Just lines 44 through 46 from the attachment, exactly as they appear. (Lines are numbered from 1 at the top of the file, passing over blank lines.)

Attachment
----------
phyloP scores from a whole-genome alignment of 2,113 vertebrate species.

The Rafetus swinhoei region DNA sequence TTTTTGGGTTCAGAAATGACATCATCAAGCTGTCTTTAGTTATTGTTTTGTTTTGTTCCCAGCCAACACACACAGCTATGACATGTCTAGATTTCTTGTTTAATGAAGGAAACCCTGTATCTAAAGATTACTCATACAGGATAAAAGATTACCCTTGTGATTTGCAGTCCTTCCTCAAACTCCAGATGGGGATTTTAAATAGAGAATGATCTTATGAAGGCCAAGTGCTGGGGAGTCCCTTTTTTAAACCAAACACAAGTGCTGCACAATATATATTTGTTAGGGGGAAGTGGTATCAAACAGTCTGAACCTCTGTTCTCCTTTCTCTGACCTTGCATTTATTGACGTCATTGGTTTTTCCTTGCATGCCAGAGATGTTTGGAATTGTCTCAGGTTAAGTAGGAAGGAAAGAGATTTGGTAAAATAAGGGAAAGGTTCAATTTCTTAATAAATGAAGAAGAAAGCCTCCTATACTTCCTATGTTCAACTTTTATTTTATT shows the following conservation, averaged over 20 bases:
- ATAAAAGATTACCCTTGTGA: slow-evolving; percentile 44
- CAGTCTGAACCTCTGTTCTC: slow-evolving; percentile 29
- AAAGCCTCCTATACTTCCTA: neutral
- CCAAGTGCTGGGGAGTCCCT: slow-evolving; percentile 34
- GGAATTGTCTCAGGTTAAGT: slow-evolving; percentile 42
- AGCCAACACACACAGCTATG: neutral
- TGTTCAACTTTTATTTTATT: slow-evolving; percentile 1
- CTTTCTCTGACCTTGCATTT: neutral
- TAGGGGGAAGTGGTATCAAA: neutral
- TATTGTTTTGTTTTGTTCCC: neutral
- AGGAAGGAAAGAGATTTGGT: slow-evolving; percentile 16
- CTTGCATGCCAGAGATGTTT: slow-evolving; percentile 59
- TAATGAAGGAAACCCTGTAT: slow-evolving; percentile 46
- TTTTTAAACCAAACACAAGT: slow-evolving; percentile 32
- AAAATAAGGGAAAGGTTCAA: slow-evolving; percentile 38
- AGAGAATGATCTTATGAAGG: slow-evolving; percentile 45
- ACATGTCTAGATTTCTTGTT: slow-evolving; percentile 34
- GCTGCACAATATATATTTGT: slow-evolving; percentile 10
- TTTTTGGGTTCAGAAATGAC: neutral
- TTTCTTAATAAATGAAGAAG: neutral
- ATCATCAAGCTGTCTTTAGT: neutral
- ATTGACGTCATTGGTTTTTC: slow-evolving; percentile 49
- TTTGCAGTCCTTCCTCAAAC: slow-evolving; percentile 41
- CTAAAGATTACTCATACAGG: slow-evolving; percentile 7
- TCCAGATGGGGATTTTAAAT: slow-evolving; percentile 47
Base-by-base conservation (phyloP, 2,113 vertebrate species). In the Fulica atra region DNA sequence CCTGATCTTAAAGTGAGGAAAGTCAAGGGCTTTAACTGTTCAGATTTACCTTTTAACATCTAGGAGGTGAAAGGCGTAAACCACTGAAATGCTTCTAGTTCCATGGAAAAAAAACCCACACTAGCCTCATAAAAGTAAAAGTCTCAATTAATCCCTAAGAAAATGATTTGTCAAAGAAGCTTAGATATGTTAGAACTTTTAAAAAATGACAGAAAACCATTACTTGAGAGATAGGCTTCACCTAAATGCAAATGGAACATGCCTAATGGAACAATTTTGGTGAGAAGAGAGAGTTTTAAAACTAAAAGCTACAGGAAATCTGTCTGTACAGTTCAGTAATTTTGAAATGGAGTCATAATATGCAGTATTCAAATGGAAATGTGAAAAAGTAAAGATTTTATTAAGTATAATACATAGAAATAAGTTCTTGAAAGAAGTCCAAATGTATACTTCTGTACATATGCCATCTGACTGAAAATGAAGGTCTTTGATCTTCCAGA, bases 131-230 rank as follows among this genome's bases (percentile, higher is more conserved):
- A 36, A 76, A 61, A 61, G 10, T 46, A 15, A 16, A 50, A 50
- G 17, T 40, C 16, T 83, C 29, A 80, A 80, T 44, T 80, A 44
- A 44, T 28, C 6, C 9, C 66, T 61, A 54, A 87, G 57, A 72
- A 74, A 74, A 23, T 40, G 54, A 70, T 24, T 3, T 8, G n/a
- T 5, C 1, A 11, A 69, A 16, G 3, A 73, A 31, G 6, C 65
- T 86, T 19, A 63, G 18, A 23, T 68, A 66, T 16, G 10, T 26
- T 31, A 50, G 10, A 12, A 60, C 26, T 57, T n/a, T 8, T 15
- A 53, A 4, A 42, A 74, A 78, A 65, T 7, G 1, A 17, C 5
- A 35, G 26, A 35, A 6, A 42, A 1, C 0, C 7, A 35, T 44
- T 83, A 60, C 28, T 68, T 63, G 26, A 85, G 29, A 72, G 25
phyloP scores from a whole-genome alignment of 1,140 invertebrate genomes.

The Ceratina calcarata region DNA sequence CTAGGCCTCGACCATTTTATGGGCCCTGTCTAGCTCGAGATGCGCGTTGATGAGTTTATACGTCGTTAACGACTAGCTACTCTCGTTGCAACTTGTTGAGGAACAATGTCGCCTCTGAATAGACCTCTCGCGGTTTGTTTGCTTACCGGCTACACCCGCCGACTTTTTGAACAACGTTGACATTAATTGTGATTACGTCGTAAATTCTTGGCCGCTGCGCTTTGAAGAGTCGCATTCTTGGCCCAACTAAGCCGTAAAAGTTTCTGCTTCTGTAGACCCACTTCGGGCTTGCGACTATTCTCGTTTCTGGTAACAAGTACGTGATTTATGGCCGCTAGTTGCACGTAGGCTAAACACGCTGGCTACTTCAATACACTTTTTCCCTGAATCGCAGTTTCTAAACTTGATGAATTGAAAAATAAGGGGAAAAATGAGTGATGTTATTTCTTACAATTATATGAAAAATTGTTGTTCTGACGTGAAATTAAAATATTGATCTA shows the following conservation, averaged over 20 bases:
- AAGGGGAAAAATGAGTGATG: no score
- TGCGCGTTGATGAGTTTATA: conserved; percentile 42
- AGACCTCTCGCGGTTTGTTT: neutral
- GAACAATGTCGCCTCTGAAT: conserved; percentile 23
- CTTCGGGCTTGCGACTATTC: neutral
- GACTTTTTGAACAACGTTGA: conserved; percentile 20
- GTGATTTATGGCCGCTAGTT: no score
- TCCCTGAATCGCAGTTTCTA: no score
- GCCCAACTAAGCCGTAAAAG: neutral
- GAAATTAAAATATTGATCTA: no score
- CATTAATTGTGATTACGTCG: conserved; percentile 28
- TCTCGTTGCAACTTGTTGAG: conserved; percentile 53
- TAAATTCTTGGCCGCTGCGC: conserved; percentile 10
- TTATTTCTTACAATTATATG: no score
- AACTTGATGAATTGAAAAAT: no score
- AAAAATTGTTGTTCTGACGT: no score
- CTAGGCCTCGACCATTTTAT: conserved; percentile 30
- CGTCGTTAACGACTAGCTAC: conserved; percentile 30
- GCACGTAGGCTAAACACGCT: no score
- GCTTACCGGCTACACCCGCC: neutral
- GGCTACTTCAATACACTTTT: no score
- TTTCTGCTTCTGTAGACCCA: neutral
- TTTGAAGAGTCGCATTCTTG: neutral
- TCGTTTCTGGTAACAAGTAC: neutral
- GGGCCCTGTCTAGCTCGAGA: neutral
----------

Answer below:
- GAACAATGTCGCCTCTGAAT: conserved; percentile 23
- CTTCGGGCTTGCGACTATTC: neutral
- GACTTTTTGAACAACGTTGA: conserved; percentile 20